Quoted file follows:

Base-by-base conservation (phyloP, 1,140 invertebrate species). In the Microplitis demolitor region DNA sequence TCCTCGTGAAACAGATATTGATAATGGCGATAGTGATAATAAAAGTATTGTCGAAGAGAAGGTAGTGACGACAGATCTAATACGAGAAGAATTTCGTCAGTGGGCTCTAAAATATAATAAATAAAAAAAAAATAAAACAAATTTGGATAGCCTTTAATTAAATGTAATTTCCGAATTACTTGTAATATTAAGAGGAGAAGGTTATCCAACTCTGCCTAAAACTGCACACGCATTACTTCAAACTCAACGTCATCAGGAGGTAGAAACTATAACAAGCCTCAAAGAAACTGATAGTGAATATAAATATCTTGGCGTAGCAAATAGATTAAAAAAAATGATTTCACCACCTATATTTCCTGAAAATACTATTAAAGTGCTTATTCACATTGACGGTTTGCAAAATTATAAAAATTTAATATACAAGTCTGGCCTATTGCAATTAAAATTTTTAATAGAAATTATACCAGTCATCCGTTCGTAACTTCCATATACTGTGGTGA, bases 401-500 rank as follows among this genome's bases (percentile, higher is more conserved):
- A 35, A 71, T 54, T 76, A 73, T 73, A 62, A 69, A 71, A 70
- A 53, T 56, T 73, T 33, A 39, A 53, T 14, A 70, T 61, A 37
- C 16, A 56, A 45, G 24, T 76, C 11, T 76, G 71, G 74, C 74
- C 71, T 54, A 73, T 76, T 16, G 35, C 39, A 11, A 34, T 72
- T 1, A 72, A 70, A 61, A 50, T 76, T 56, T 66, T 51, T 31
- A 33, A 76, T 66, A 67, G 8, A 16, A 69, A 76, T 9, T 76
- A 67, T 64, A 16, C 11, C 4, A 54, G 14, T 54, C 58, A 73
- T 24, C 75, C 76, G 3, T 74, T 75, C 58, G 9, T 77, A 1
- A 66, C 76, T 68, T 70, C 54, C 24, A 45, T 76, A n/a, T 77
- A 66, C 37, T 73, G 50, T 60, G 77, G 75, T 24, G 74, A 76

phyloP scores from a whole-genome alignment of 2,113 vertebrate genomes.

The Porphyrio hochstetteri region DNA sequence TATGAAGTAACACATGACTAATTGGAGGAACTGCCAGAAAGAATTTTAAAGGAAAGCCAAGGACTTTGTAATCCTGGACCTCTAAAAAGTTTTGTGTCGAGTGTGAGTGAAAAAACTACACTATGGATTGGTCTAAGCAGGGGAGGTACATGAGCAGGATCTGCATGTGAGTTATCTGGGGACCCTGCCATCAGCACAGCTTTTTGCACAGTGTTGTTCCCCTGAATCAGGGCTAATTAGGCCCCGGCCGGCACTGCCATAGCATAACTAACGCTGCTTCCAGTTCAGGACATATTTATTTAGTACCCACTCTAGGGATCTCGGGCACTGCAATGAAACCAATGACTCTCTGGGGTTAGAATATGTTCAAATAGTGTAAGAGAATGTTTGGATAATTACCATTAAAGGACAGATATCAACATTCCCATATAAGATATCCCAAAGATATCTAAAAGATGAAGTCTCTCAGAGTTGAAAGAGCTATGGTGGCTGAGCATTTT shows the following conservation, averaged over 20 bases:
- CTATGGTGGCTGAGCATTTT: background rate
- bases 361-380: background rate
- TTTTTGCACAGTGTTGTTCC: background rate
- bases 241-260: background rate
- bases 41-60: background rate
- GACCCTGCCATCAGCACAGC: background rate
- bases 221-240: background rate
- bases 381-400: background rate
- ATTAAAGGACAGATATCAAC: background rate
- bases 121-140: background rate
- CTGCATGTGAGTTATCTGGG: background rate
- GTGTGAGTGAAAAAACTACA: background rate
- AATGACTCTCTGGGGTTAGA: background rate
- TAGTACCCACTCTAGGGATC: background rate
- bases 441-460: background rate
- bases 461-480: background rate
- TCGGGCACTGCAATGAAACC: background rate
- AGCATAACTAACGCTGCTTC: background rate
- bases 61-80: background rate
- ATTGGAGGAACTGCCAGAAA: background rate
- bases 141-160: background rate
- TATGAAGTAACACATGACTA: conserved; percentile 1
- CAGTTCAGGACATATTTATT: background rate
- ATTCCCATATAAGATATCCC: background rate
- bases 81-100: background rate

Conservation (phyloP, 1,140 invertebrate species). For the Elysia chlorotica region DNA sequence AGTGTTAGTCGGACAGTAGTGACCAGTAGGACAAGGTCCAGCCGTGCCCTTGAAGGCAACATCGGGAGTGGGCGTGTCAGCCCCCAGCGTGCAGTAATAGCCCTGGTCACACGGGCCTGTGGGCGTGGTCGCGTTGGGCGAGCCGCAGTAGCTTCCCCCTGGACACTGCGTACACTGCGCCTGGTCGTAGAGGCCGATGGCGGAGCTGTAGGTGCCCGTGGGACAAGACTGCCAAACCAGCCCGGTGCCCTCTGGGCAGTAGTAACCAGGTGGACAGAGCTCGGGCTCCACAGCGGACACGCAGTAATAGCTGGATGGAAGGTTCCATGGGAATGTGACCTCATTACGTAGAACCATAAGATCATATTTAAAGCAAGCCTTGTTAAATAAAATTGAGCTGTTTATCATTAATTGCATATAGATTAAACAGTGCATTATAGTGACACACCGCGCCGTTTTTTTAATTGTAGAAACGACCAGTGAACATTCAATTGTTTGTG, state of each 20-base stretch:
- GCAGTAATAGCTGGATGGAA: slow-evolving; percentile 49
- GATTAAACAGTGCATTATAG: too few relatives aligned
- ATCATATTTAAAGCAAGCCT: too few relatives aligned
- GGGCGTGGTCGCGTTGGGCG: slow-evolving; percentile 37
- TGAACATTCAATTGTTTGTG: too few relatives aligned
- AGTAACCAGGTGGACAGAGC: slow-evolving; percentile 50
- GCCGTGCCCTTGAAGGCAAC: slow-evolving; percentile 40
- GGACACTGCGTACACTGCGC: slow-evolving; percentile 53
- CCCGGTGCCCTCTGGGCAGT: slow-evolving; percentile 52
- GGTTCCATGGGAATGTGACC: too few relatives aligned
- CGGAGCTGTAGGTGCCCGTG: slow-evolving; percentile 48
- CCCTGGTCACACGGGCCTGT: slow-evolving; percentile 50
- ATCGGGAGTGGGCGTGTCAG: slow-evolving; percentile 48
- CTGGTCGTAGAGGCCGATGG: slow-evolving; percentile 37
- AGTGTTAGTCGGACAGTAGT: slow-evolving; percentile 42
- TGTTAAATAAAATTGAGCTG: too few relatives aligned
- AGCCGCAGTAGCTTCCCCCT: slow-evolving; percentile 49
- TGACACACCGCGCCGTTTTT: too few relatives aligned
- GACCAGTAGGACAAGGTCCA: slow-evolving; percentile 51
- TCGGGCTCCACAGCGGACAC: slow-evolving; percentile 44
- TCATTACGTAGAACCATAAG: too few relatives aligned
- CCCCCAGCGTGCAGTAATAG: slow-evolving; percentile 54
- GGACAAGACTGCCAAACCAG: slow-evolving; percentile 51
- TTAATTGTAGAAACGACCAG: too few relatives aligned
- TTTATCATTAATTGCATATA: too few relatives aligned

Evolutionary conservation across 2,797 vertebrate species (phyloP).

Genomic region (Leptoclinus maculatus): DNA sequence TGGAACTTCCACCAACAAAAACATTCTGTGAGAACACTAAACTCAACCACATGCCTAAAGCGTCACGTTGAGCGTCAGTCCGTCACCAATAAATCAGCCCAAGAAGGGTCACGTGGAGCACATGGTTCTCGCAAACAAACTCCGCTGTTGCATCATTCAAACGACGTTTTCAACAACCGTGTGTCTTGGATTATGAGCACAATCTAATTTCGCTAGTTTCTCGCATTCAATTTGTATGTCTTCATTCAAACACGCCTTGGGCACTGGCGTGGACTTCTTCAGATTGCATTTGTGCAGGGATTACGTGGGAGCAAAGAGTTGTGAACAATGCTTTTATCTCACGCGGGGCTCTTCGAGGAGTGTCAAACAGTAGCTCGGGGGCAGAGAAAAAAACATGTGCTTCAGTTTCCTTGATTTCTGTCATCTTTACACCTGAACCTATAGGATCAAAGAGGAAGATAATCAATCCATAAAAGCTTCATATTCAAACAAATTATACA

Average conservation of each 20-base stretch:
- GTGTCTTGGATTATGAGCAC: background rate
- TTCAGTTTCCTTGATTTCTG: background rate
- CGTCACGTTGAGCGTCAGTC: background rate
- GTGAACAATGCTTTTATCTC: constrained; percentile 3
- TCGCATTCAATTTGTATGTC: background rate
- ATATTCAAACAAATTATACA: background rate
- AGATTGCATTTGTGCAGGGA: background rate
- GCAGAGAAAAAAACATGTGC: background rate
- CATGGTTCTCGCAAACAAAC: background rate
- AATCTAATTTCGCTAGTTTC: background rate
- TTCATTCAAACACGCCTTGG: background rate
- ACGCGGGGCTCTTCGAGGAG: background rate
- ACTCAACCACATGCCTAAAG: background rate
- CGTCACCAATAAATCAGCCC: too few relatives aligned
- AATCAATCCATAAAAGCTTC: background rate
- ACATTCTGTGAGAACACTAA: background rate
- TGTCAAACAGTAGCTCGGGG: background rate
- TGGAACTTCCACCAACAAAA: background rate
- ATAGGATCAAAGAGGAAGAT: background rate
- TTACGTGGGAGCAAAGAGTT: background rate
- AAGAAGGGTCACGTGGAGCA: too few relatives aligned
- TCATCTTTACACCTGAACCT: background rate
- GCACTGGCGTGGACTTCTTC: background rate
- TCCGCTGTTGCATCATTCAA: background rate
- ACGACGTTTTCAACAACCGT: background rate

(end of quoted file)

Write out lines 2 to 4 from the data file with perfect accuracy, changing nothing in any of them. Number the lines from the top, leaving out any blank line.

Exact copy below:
- A 35, A 71, T 54, T 76, A 73, T 73, A 62, A 69, A 71, A 70
- A 53, T 56, T 73, T 33, A 39, A 53, T 14, A 70, T 61, A 37
- C 16, A 56, A 45, G 24, T 76, C 11, T 76, G 71, G 74, C 74